Innovate and Grow

As the oil price continues bouncing around the $45 mark, and it feels as though it is impossible to tighten belts any further, one word has come to represent the way ahead: innovation.
This article appeared in Vol. 13, No. 4 - 2016


At the forefront of technology, a number of companies have been investigating underwater drones and other autonomous marine vehicles. Fleets of seismic nodes, programmed to find their individual location, will soon become a standard tool throughout the E&P cycle. Swimming and gliding through the water, or crawling on the seabed, their uses are many, from shooting seismic in novel layouts in order to illuminate subsurface structures, to monitoring life-of-field production and investigating environmental changes. Recent huge strides in battery development are enabling these autonomous vehicles to continue working for long periods of time.

Autonomously steered seabed nodes. New acquisition techniques are being complemented by innovative ways of making more of seismic through processing, not just data newly acquired though the most modern broadband multi-azimuth techniques, but also to look at vintage seismic with new eyes and understanding. Seismic analysis, combined through advanced modeling with electromagnetic and other geophysical methods, is attempting to achieve the near impossible: to find more with less. Exploration is not the only focus; with global recovery rates stuck at about 35%, novel ways of increasing productivity without increasing costs are needed.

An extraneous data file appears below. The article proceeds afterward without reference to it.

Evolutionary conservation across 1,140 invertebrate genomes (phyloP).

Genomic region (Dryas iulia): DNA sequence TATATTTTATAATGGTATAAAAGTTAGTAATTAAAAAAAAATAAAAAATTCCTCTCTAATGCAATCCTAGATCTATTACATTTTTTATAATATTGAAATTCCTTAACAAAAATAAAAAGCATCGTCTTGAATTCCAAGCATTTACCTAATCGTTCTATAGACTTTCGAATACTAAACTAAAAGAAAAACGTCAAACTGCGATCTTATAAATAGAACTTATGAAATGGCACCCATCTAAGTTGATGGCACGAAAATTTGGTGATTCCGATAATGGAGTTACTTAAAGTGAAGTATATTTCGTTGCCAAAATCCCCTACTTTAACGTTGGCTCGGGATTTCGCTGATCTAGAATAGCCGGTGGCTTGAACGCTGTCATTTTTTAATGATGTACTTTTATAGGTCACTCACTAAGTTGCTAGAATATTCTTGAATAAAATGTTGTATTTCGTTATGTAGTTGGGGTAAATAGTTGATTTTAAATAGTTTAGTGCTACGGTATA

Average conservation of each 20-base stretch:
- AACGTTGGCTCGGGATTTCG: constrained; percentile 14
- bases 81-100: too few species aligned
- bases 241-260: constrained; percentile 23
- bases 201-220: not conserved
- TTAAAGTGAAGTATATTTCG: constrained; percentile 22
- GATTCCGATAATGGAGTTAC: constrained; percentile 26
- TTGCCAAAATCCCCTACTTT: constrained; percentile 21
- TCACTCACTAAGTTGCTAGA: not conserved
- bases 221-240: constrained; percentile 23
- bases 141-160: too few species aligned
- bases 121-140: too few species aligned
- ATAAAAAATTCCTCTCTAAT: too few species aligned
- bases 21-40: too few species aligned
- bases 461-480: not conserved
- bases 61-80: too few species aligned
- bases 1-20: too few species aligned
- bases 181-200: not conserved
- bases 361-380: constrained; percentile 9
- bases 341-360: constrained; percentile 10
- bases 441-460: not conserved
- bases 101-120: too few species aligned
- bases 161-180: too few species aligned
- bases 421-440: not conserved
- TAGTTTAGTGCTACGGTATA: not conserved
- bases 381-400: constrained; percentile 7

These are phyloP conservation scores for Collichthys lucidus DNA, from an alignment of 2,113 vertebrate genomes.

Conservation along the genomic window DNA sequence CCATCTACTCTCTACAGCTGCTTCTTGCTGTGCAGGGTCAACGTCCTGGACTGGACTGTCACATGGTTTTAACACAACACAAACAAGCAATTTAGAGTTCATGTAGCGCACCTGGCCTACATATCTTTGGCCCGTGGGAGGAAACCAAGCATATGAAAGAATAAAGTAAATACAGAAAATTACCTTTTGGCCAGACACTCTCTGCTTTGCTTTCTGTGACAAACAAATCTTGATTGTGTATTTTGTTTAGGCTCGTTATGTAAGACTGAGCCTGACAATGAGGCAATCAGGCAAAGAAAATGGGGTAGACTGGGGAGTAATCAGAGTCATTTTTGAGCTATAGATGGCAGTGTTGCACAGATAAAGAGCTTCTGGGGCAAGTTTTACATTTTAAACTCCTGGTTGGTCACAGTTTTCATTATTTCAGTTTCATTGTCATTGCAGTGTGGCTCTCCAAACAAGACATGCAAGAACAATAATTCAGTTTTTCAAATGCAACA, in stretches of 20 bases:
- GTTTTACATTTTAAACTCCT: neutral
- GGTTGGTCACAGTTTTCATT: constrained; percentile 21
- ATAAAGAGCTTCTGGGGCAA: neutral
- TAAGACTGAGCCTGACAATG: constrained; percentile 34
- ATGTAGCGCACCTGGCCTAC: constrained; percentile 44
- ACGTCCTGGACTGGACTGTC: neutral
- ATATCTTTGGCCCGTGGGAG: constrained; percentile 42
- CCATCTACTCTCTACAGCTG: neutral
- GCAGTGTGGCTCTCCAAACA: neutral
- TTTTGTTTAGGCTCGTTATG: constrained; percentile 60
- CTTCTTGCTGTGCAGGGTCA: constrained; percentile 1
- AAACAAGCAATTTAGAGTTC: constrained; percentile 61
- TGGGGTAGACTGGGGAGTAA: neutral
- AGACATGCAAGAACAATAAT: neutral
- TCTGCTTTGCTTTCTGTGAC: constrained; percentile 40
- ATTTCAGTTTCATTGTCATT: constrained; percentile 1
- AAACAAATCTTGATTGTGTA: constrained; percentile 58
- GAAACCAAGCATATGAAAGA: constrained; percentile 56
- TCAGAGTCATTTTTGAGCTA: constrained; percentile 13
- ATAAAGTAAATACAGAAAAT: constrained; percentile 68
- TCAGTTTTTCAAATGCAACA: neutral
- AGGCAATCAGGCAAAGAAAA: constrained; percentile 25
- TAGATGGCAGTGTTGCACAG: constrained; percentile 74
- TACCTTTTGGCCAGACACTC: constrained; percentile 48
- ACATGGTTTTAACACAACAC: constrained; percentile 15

Innovation is being encouraged in many different ways. Scottish universities, for example, are offering a new research MSc specifically for oil and gas innovation, 75% of which is based on working on a project which will advance the industry. Awards are being given at major conferences for the best innovation or technology, again judged on how they benefit the business. The UK O&G Authority ran an exploration license ‘competition’ to encourage geoscientists and engineers to develop innovative interpretations and products which will stimulate offshore oil and gas exploration activity.

In a traditionally risk-averse industry there is a natural reluctance to change but, looking ahead, this emphasis on innovation, with the implication that any new technologies and methodologies must also be very cost-effective, should reap high rewards. We will ultimately have not just a leaner and more productive industry, it will also be more forward-thinking. There’s a positive side to low prices: it’s not all bad news


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